Reason for default easing in Actuate?


I’ve been using Actuate for all my tweens for about a year and love it. Recently, I discovered something about it that’s made me curious. I’ve noticed that the default easing type is “Expo.easeOut”. In my experience, this tends to produce tweens that slow down significantly near the end (exponentially slower?).

The Actuate documentation says:
“The default is Expo.easeOut, but you can change the default equation through Actuate.defaultEase”

Why is this? I’m curious to know what the motivation for this is. It’s probably just me, but it took me a while before I realized that my tweens weren’t ending faster than expected - they were just going slowly near the end.

I guess I’d assumed that the default easing would be linear and constant (linear.easeNone ???).



For me, Expo.EaseOut is just the nicest animation. So, if ever I would be creating an Actuate Lib, I would default it to Expo.EaseOut myself.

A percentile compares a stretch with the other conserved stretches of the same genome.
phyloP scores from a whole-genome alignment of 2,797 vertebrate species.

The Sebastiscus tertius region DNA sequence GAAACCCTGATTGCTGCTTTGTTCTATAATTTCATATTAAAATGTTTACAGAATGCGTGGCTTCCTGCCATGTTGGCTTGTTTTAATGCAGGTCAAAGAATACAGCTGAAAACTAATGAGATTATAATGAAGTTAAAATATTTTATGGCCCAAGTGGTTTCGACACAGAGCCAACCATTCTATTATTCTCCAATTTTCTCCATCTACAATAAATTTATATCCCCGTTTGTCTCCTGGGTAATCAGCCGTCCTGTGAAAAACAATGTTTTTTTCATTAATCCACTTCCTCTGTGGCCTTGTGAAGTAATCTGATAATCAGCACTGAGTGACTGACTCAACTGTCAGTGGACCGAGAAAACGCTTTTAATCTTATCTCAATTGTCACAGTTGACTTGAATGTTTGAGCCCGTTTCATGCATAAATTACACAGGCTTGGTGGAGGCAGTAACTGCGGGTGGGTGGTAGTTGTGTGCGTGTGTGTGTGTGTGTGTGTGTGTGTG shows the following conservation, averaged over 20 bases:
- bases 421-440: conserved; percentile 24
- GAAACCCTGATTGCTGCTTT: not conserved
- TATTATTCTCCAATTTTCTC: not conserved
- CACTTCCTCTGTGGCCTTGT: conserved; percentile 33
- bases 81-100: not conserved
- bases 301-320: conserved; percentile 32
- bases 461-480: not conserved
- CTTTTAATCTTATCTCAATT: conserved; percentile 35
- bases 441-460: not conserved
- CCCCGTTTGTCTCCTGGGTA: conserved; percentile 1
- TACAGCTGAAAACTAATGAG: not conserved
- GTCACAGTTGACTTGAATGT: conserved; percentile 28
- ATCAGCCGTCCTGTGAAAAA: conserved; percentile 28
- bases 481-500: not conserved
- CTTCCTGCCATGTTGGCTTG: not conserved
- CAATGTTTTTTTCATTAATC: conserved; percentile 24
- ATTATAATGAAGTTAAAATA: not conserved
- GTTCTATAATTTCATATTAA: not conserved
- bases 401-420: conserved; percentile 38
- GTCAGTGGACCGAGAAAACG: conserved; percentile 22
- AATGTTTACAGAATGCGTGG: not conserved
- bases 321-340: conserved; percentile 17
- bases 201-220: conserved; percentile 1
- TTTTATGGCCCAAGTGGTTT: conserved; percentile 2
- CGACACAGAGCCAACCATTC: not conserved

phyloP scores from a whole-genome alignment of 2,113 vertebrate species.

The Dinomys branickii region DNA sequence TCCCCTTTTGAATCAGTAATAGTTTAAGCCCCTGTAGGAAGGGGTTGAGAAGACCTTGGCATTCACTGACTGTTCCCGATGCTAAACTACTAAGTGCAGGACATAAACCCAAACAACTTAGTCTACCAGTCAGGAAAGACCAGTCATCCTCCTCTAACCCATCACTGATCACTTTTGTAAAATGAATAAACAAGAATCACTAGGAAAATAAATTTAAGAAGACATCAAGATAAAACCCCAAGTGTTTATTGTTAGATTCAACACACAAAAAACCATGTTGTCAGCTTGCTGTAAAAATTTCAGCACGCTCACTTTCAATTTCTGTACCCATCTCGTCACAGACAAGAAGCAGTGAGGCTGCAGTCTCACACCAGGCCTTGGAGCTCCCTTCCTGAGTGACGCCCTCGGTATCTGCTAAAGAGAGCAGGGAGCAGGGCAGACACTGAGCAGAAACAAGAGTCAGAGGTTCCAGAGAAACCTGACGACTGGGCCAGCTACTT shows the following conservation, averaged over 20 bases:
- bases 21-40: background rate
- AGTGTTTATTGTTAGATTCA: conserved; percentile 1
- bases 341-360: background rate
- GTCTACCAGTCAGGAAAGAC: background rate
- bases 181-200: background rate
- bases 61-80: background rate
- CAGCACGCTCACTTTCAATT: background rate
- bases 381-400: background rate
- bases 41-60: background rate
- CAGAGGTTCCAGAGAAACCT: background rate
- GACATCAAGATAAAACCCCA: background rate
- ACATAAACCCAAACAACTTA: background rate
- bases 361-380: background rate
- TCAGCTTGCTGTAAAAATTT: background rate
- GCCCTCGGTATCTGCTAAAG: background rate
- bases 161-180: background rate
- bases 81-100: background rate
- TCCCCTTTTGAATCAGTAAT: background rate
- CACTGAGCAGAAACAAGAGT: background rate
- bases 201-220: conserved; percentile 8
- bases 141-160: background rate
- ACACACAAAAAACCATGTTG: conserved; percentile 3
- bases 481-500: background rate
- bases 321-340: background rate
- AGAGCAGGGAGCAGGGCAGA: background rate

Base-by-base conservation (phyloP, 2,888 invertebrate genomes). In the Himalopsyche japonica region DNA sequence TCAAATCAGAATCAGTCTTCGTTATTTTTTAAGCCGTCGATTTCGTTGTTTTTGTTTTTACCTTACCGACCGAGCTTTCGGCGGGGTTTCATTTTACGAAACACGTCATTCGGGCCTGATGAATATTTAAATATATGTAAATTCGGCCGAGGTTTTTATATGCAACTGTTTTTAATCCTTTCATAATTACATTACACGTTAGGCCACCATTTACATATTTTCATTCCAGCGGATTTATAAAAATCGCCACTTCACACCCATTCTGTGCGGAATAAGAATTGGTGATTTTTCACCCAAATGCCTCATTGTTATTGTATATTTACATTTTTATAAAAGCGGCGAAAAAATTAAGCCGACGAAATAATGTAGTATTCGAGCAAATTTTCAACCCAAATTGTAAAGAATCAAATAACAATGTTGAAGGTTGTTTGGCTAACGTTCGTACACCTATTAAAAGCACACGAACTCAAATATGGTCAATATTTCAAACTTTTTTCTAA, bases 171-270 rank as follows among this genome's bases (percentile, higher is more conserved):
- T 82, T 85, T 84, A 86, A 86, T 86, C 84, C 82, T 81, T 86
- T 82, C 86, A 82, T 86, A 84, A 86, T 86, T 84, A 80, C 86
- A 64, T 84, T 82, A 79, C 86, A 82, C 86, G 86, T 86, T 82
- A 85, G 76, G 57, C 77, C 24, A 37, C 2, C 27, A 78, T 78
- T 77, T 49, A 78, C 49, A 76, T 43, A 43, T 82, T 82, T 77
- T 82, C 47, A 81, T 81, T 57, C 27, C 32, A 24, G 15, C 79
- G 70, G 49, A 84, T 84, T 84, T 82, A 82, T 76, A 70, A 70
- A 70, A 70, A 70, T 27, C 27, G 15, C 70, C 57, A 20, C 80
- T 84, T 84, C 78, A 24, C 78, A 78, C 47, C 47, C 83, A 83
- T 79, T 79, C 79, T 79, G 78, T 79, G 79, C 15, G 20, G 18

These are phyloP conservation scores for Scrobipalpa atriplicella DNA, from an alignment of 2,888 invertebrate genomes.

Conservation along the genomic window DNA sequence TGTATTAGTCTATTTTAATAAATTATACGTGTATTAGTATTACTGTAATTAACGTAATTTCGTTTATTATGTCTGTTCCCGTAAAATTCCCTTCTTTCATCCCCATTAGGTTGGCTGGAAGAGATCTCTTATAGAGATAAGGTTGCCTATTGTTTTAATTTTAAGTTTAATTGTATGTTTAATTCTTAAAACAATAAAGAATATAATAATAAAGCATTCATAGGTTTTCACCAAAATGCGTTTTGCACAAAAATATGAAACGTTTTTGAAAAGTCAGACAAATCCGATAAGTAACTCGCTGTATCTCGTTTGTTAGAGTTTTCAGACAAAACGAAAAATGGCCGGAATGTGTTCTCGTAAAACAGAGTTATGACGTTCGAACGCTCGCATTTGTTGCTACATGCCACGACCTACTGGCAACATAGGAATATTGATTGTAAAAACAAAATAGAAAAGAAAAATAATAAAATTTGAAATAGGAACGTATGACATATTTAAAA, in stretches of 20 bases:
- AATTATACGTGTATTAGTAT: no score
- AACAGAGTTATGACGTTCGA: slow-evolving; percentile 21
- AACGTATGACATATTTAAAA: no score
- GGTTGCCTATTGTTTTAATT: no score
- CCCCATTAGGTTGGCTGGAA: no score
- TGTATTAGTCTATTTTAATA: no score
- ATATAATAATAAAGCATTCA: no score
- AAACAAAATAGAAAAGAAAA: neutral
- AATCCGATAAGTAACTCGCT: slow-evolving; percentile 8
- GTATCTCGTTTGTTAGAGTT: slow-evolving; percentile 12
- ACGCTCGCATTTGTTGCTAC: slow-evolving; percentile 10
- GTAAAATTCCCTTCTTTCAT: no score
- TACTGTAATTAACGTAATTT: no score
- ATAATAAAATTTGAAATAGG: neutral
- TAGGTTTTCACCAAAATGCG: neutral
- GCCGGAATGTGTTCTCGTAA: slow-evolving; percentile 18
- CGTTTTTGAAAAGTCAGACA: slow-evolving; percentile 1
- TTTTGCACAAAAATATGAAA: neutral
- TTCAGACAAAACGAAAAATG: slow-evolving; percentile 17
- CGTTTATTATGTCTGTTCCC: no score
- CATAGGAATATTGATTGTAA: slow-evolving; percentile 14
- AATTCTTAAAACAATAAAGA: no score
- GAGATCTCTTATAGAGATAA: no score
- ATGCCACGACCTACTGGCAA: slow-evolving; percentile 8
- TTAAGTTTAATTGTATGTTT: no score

BTW, even Big Companies use Expo.EaseOut, off course its not exactly the Actuate Lib.

If its still on the site, Intel and Microsoft uses Expo.EaseOut. and

Windows 10 start menu is also using a variant of Expo.EaseOut/In.

Thanks Dominic!

You raise a good point. I didn’t know that Expo.easeOut is so widely used. I think I was just used to the in-built AS3 tweening class which has a different type of default easing (Elastic.easeOut, I believe).

Thanks again!


Yep, simple “ease out exponential 1 second” is a really easy way to “class up” the presentation of anything you’re building. For a somewhat more aggressive tween, try Quad.easeOut.

Some things do need a linear tween, usually do it in the tween like this:

Actuate.tween (progress, 1, { x: 100 }).ease (Linear.easeNone);
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Thanks Joshua! Good to know and hear from the source :slight_smile: